As a lawn specimen or as a structural element in a shade garden, there is nothing as elegant as a mature Hosta gracing a garden with its symmetrical arcing leaves. Except for a few cultivars that can thrive in full sun, most Hostas do best in part or deep shade. They are successfully combined with other reliable shade plants to create visual interest where strong colored perennials cannot bloom. The graceful arcing of the Hosta leaves, like a short fountain, adds elegance to any garden whether it is used as a specimen plant or as part of a perennial composition.

There are thousands of varieties of Hostas to choose from. The easiest way to make a selection is to first determine which shades of green would look best in the garden and which variegated colors would be most effective. If an architectural or formal look is desired, choose one variety only and repeat it in several spots in the garden. Also, planting a row of one variety makes a grand impression.

By mid-summer, some Hostas become food for slugs that eat through their leaves and convert them into lace doilies. In most cases, cultivars with leathery elephantine-textured leaves are relatively immune to this slug fest.

Hostas work well as a physical border to delineate a flower bed from a lawn. Their arcing leaves suffocate the lawn beneath its leaves, ensuring that no grass will creep into the flower bed. Their sturdy root system does double duty as an anchor that prevents erosion on slopes. This feature also makes Hostas difficult to dig up when they become too large for their location. That is why it’s best to plant strategically to avoid having to move them later. However, they are so rugged that, if necessary, they can be dug up and divided anytime. Once out of the ground,  slice through the root ball with the edge of a spade to divide it into as many plants as needed. The new plants will go into shock when replanted, but no matter how withered they might look from the trauma of propagation, they will grow back the following season in good health.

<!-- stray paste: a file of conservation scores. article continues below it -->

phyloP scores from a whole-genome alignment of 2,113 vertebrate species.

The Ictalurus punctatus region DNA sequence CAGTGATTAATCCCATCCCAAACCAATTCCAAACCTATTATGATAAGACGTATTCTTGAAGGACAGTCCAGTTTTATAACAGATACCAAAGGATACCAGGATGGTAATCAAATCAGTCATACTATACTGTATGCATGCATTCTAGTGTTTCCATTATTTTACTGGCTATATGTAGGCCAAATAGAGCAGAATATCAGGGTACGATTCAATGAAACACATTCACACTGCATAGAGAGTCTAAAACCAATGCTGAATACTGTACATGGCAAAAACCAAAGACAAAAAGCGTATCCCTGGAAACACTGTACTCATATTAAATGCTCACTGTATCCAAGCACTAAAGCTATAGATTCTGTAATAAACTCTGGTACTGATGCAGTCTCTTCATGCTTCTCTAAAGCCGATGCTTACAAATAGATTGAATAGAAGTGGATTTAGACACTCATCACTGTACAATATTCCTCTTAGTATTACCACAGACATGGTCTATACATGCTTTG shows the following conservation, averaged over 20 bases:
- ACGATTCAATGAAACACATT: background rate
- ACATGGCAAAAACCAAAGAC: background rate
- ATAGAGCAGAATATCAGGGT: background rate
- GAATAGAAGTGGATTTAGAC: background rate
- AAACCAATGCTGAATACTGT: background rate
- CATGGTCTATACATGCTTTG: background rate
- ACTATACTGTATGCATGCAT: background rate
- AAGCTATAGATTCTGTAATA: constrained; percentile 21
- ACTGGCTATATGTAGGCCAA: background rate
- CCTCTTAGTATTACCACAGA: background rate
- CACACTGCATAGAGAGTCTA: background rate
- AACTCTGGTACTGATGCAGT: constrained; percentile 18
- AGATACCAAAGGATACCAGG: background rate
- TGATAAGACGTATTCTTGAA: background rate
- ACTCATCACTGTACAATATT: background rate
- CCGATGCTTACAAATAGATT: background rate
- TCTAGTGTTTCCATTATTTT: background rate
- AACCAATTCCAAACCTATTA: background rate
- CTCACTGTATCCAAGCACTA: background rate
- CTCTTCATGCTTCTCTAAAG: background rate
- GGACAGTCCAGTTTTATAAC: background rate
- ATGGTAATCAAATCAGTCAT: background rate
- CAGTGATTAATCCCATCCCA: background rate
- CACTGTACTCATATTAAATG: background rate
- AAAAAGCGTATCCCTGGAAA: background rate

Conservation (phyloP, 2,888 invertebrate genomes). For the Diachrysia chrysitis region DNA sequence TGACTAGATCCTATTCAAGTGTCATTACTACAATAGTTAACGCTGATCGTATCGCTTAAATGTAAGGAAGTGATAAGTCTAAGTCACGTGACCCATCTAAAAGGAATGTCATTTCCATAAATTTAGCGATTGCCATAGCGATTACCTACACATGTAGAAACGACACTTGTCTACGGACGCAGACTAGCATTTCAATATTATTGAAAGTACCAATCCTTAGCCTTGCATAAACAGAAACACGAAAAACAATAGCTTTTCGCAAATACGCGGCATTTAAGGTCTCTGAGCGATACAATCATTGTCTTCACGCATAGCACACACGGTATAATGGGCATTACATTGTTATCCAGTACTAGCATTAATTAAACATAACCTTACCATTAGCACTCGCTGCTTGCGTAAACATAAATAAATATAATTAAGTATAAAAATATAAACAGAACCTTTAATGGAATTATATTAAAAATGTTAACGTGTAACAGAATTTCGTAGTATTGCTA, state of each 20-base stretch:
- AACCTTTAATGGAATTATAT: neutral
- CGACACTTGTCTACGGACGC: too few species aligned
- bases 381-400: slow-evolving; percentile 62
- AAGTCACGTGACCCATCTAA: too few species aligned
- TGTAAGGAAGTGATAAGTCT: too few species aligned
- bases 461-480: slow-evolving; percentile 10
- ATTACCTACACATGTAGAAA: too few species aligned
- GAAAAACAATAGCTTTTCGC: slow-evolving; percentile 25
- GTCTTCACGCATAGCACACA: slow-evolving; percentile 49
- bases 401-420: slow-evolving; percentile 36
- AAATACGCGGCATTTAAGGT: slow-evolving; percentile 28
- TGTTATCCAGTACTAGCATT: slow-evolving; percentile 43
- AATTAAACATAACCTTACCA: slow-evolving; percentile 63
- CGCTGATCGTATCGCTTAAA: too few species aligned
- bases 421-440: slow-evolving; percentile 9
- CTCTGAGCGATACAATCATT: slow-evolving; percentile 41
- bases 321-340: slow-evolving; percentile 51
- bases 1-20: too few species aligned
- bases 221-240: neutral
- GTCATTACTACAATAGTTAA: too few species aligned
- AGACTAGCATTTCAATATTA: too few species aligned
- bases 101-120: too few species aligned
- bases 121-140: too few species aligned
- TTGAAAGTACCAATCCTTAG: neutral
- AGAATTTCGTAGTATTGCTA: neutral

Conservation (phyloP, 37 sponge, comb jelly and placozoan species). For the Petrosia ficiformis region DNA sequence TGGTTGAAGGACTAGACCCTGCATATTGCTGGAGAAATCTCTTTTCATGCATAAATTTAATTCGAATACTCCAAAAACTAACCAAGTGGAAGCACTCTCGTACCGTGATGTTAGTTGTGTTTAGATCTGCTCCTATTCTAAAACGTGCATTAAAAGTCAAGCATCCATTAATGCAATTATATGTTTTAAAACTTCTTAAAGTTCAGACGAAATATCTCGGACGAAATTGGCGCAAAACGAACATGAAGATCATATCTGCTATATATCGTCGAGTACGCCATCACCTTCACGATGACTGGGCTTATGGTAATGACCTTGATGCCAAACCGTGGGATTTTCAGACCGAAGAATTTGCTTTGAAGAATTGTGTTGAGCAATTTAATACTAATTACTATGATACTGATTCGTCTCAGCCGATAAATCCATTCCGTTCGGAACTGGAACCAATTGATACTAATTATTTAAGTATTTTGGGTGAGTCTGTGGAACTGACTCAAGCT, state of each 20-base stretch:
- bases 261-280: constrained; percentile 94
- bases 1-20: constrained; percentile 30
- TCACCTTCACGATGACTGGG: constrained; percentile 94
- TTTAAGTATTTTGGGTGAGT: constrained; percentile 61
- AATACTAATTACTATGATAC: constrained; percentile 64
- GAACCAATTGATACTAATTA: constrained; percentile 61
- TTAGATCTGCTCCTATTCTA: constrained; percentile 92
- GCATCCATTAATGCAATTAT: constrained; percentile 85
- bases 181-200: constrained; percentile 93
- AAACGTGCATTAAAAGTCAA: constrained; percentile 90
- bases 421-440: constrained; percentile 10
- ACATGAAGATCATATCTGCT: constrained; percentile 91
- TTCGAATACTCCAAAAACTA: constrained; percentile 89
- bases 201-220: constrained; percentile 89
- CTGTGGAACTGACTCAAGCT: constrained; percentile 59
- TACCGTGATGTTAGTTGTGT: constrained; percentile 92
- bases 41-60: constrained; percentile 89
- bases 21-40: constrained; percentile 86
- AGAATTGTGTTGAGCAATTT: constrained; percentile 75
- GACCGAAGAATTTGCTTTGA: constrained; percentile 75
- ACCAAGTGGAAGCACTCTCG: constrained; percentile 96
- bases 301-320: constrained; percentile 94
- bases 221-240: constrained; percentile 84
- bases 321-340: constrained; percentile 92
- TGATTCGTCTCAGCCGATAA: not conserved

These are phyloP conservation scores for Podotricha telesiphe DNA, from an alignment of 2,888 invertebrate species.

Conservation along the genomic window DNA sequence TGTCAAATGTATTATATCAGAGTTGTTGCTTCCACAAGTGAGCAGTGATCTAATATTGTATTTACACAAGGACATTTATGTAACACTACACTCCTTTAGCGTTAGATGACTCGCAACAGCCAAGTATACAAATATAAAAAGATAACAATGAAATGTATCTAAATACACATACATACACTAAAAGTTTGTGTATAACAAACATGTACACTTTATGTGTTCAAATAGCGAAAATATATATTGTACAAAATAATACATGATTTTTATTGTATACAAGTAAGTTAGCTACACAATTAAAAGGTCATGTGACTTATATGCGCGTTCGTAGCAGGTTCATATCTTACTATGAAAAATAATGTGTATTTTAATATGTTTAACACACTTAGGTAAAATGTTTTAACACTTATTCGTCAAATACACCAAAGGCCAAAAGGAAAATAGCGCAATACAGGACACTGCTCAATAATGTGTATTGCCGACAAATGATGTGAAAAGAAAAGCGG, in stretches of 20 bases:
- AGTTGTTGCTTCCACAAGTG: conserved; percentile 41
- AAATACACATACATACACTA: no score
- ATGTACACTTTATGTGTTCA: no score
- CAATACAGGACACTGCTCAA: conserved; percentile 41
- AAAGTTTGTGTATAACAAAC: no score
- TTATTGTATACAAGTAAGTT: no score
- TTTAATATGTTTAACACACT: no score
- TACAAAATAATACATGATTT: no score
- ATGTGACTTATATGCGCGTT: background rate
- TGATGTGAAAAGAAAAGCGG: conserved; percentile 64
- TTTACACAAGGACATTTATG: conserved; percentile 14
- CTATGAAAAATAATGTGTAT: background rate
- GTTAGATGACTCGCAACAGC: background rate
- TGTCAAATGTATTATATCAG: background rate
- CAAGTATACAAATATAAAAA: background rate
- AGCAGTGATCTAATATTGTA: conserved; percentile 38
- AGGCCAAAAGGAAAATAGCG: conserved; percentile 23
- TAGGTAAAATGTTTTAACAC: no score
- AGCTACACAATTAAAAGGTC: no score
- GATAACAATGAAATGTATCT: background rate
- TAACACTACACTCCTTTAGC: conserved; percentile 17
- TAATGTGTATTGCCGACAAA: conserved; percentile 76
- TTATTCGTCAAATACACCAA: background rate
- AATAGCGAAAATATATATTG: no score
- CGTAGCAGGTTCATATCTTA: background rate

Illuminating the Shade Garden

There must be over two thousand varieties of Hosta for us to choose from. I find it difficult to select newer varieties for my garden because I am overwhelmed by the choices; each seems to be a variation on another. However, a recent update that I received from Garden Gate eNotes, changed all that. Garden Gate draws our attention to a new mini Hosta called "Trifecta".The moment I saw it, I knew that, someday soon, I would be making room for it in my garden.

This miniature Hosta is clearly different. I am impressed with the distribution of its three colors. Each leaf has a clearly defined color zone.There is pure white in the center, dark green on the margins and a brush stroke of olive-chartreuse separating the two.

The plant grows only 6 inches in height and 12 inches in width, with soft lavender flowers in midsummer. Like most hostas, it is hardy from zones 3 to 9 and requires no attention. It is an easy-care perennial - just plant it and forget it. It’s a pity its so small, though. I hope the growers who developed it will now work on tweaking its DNA in order to produce a larger variety.

As you can see from the photo, this Hosta does make a difference. Because of Its unique coloration, it will illuminate a shady spot in a garden.And of course, the visual interest it creates is always welcome to the perennial gardener. At the moment, Hosta "Trifecta" is only available from Klehm’s Song Sparrow Farm and Nursery. Click here to access their site.